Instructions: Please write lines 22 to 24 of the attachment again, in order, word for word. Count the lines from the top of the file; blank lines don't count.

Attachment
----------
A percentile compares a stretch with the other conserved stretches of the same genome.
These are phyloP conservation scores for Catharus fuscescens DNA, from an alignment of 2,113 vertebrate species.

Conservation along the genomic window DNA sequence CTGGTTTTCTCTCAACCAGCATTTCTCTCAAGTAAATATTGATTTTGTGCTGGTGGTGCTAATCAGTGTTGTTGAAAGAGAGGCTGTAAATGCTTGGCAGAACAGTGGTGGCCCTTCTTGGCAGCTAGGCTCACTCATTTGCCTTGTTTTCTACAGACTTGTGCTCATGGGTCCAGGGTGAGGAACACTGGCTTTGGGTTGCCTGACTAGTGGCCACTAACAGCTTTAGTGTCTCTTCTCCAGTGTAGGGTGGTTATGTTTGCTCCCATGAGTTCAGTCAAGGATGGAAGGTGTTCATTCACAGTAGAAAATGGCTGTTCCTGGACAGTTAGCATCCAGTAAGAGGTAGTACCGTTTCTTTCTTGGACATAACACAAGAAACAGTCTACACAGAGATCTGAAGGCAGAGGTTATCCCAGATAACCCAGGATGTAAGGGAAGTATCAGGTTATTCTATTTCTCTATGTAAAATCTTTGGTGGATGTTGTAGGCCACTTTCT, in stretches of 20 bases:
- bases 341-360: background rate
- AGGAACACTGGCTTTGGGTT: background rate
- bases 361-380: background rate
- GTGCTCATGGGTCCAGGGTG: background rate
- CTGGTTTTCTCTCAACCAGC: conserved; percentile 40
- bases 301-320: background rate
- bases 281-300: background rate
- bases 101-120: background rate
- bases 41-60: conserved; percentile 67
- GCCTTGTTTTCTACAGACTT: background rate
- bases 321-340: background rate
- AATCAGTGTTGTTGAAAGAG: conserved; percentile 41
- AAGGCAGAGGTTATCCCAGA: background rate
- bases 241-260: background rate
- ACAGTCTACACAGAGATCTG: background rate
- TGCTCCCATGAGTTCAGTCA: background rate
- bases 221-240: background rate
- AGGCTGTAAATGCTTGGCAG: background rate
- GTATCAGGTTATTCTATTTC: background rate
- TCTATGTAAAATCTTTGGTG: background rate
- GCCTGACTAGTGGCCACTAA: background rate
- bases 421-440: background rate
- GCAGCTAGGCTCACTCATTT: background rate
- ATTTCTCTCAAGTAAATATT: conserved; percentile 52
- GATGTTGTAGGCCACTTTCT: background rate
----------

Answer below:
- GTATCAGGTTATTCTATTTC: background rate
- TCTATGTAAAATCTTTGGTG: background rate
- GCCTGACTAGTGGCCACTAA: background rate